Saturday, September 30, 2006

 

Brazil: Amazon explorers discover 40 new species in a 'lost world' of rainforest

Frog Genus Dendrobates Biodiversity Corridor (Evolution Research: John Latter / Jorolat)From The Times, London (UK): Up to 40 new species of plants and animals, including a bird and a tree rat, have been discovered in an expedition to one of the world's last unspoilt wildernesses.

Scientists risked their lives to make the discoveries and three of them almost ended up being eaten by the wildlife they were trying to record.

Two of the team exploring the Amapa region of Brazil had to hide in a hollow tree all night as a prowling jaguar tried to find a way in, and a third had to flee a hungry cayman.

Despite their close shaves, the international research team described the unspoilt wilderness as a scientist's heaven and were ecstatic about the wildlife they encountered. Many of the animals had no fear of the scientists because the region is so remote that they had never before come across a human.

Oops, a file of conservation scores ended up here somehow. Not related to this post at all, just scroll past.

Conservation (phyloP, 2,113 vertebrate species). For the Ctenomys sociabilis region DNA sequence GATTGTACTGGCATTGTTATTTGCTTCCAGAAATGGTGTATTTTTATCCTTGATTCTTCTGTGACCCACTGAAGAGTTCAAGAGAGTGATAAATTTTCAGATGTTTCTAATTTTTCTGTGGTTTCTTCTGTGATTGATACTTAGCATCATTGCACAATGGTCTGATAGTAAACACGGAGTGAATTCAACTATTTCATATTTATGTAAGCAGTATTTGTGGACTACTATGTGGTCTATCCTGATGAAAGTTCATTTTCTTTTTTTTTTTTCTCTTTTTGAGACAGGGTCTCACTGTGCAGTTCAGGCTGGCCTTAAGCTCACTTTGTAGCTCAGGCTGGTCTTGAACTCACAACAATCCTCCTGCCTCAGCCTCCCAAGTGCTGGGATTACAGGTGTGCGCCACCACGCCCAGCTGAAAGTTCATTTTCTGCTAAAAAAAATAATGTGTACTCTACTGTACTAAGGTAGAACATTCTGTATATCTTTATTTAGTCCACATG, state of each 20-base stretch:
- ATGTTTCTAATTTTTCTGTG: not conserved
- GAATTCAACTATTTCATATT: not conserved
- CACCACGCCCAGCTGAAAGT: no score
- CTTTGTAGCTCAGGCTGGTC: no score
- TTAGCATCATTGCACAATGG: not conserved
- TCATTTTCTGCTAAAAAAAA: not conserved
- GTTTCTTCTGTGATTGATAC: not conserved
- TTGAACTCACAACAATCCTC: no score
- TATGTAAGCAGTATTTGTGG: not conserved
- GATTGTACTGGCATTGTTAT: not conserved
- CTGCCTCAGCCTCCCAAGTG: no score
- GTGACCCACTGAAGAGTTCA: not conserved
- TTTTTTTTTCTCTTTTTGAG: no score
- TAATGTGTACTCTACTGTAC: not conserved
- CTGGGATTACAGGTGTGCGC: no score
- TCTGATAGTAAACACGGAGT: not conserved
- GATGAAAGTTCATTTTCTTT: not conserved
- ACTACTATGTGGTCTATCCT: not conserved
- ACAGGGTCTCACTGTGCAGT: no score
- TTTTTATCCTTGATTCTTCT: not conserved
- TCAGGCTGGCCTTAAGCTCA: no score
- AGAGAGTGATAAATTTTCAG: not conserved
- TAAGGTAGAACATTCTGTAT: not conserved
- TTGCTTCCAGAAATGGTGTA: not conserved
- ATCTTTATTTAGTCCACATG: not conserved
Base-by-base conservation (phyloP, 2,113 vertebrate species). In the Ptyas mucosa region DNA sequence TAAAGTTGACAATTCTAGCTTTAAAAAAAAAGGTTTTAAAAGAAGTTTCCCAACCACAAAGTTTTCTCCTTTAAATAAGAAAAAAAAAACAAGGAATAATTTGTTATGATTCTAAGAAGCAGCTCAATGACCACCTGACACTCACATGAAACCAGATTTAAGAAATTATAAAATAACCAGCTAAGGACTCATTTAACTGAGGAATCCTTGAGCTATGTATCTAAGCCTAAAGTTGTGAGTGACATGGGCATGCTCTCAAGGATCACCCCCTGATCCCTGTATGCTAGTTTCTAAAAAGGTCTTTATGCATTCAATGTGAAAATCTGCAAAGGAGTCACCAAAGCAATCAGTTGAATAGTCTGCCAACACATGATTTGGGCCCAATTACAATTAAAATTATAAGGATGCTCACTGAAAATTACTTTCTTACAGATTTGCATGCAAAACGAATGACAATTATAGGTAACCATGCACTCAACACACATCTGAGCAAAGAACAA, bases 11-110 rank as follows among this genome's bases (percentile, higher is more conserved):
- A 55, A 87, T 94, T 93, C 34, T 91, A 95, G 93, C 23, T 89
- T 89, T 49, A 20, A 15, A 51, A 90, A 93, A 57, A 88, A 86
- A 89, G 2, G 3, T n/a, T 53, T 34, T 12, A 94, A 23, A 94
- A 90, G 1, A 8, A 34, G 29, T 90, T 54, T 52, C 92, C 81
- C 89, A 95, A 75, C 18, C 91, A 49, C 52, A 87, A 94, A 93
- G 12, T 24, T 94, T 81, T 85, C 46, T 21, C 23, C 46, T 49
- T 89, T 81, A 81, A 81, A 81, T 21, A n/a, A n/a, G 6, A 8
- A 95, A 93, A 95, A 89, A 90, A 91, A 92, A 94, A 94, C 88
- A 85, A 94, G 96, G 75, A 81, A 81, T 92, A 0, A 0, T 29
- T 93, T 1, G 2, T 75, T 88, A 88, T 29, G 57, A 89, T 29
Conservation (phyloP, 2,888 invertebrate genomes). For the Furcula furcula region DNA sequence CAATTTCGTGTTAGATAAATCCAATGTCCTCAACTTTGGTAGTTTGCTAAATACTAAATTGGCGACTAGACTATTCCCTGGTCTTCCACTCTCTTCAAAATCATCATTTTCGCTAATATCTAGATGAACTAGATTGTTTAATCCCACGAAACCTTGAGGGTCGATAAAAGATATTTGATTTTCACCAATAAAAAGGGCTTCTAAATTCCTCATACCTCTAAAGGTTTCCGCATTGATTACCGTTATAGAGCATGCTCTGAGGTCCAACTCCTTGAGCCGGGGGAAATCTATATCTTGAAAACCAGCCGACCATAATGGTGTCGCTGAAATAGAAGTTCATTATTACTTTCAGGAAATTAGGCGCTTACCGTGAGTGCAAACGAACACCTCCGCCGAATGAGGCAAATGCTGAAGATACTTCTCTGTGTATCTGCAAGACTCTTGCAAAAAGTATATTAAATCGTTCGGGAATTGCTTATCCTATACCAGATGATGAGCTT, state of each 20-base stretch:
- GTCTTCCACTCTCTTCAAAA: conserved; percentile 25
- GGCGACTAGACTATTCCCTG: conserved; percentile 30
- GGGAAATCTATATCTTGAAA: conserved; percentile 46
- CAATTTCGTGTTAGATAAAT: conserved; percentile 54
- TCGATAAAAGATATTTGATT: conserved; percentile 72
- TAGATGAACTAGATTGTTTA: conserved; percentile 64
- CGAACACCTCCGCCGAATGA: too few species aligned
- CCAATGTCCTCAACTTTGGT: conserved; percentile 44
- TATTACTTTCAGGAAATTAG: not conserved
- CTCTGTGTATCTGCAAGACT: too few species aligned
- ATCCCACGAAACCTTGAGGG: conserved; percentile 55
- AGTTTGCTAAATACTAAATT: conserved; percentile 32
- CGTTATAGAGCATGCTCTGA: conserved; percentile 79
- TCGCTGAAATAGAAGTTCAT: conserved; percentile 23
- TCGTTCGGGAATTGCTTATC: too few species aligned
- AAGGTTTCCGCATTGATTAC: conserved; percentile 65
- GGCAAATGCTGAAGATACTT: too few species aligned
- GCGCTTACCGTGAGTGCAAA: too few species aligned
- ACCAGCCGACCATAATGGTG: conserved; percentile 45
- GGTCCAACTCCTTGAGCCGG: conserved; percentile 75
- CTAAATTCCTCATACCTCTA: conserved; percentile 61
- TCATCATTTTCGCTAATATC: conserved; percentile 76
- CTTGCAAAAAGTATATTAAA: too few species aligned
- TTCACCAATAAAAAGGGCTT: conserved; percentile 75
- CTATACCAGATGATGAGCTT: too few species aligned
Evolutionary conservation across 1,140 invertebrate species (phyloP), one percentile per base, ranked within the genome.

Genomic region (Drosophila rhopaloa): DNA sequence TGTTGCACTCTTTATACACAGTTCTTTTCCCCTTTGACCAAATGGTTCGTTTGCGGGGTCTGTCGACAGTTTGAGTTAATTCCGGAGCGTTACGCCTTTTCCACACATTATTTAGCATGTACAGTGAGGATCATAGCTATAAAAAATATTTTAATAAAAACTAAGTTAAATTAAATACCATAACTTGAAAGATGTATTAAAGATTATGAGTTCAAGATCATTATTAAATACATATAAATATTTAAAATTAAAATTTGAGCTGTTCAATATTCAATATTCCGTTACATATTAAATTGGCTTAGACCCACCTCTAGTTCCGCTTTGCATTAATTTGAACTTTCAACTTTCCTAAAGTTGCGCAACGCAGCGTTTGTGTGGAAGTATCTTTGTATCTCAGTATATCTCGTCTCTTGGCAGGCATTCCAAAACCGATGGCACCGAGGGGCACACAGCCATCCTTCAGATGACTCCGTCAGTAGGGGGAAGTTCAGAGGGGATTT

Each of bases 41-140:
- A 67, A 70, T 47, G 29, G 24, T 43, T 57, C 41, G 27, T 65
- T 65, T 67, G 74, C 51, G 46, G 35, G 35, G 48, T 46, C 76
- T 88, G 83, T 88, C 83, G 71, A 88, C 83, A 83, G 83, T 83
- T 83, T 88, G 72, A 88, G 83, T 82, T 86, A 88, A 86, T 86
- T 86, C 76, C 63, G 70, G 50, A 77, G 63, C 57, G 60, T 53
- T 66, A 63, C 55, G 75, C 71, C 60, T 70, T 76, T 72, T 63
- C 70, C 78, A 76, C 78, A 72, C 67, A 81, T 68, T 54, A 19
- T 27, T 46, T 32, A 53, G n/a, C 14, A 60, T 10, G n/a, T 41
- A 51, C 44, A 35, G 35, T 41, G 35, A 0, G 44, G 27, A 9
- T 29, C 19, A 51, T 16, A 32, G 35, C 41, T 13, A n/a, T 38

...The discoveries have yet to be verified by peer review but Enrico Bernard, of Conservation International, is confident that 27 new species have been identified. [Amazon, Explorers, Lost World, Wilderness, Evolution, Rainforest]
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More images can be found in Conservation International's own press release "New State Forest Links Diverse Ecosystems In Amapa"

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Comments:
very interesting blog. thank you.
 
You're very welcome David - and thank you!

John
 
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